How can I help my students become good test takers?
by Ruth Manna
Good teaching every day makes students good test takers. Setting high expectations, demanding quality work, and enforcing rules consistently all contribute to positive test results. A calm, well-organized classroom in which you and your students are fully engaged in learning leads to success on tests. Students who value practice and hard work take tests in stride.
Grades K–2: Students this age take few, if any, standardized tests, but they learn what it means to take a test. As you introduce students to spelling tests and short quizzes, they learn to listen and follow directions. They also learn that test taking has its own protocol. Here are test conditions with which young students will become familiar:
- Uncluttered, quiet room with lots of natural light
- Sharp pencils, erasers, grips, highlighters, numberlines, etc.
- Desks or tables separated from one another and facing forward
- Desktop dividers or study carrels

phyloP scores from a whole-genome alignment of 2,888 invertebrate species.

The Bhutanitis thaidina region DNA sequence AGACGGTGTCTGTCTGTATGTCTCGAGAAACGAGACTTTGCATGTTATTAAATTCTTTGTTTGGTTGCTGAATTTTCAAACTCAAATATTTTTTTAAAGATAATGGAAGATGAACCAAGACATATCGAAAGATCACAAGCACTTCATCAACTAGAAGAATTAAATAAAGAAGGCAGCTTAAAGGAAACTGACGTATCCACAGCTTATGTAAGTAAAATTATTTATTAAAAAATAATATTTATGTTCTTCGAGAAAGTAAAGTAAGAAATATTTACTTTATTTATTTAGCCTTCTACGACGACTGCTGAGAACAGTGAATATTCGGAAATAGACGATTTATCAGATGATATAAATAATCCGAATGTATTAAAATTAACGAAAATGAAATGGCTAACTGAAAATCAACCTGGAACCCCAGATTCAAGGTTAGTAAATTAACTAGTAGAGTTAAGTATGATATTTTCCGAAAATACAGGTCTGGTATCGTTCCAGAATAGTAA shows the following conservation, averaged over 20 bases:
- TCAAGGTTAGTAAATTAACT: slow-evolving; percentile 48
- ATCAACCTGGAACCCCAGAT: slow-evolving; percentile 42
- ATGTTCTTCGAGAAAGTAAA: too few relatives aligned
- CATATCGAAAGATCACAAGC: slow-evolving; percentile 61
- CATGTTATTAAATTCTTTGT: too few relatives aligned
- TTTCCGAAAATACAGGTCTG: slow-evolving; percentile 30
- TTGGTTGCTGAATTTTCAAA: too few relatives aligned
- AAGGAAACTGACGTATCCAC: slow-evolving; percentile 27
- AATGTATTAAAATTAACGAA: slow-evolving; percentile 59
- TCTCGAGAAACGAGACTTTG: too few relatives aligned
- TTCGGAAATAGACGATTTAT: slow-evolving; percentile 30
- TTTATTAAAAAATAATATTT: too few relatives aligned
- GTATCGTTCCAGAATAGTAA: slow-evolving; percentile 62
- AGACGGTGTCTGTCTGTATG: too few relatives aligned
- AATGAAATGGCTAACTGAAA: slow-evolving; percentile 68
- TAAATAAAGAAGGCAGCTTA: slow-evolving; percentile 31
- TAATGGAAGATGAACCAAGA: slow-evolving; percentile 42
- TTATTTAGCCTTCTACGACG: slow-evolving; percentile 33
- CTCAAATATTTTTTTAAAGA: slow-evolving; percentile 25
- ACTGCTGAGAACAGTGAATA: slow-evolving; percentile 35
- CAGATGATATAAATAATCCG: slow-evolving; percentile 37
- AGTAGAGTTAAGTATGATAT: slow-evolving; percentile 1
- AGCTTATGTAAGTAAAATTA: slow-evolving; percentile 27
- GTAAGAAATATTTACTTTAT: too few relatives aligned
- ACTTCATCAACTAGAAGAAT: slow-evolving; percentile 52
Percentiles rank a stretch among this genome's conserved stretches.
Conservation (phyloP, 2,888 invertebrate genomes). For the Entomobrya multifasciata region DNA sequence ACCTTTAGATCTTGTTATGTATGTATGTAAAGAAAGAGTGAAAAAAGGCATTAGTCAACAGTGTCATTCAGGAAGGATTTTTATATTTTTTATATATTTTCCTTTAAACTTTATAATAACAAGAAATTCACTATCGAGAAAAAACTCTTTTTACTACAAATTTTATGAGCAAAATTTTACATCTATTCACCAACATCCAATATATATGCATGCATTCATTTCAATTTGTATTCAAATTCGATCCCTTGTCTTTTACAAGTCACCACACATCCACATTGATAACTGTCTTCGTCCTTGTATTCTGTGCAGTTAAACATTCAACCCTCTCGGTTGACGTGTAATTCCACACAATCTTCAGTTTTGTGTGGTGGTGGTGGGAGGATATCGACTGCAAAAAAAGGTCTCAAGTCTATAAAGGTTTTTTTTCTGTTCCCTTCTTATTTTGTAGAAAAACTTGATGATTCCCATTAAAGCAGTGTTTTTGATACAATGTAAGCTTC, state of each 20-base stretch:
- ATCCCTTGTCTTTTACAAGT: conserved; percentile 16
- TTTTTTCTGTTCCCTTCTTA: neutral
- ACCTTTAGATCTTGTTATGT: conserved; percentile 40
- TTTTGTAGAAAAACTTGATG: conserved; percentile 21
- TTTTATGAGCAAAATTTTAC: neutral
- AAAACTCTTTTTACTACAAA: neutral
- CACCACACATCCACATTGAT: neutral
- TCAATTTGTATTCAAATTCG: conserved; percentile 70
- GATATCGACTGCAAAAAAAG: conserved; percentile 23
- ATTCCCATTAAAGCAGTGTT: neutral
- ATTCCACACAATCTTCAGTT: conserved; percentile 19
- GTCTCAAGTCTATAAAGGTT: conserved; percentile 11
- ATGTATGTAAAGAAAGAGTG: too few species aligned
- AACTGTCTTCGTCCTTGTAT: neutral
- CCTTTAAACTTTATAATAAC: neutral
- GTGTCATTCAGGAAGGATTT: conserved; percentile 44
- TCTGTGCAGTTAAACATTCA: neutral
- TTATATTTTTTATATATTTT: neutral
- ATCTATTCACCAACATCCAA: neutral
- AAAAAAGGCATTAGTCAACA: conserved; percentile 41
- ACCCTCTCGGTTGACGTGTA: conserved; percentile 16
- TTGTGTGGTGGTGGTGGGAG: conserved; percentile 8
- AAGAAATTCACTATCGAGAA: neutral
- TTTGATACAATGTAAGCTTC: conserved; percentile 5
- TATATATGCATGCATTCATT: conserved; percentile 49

- Clean desktops
- Book for those who finish the test early
Grades 3–6: By third grade, students understand a test environment. Sample questions from previous tests, usually available online, familiarize students with the test format. Students in grades 3–6 are ready to learn specific test-taking techniques like:
- Answer all questions. Don’t leave any responses blank.
- Use process of elimination to narrow choices.
- Respond using complete sentences.
- Reread the passage to answer comprehension questions.
- Watch the time. Don’t spend too much time on any one question.
- Use a highlighter, if one is permitted.
- Show your work when solving math problems. Label your answers.
- Proofread your work. Ask yourself, “Does this answer make sense?”
Special education students: If you have students on individual education plans, be sure they receive the accommodations specified in their IEPs. They may be entitled to the following:
- Separate room
- Extended time
- One-to-one assistance
- Repeated and clarified instructions
- Calculator, ruler, etc.
- Frequent breaks
- Test broken into smaller chunks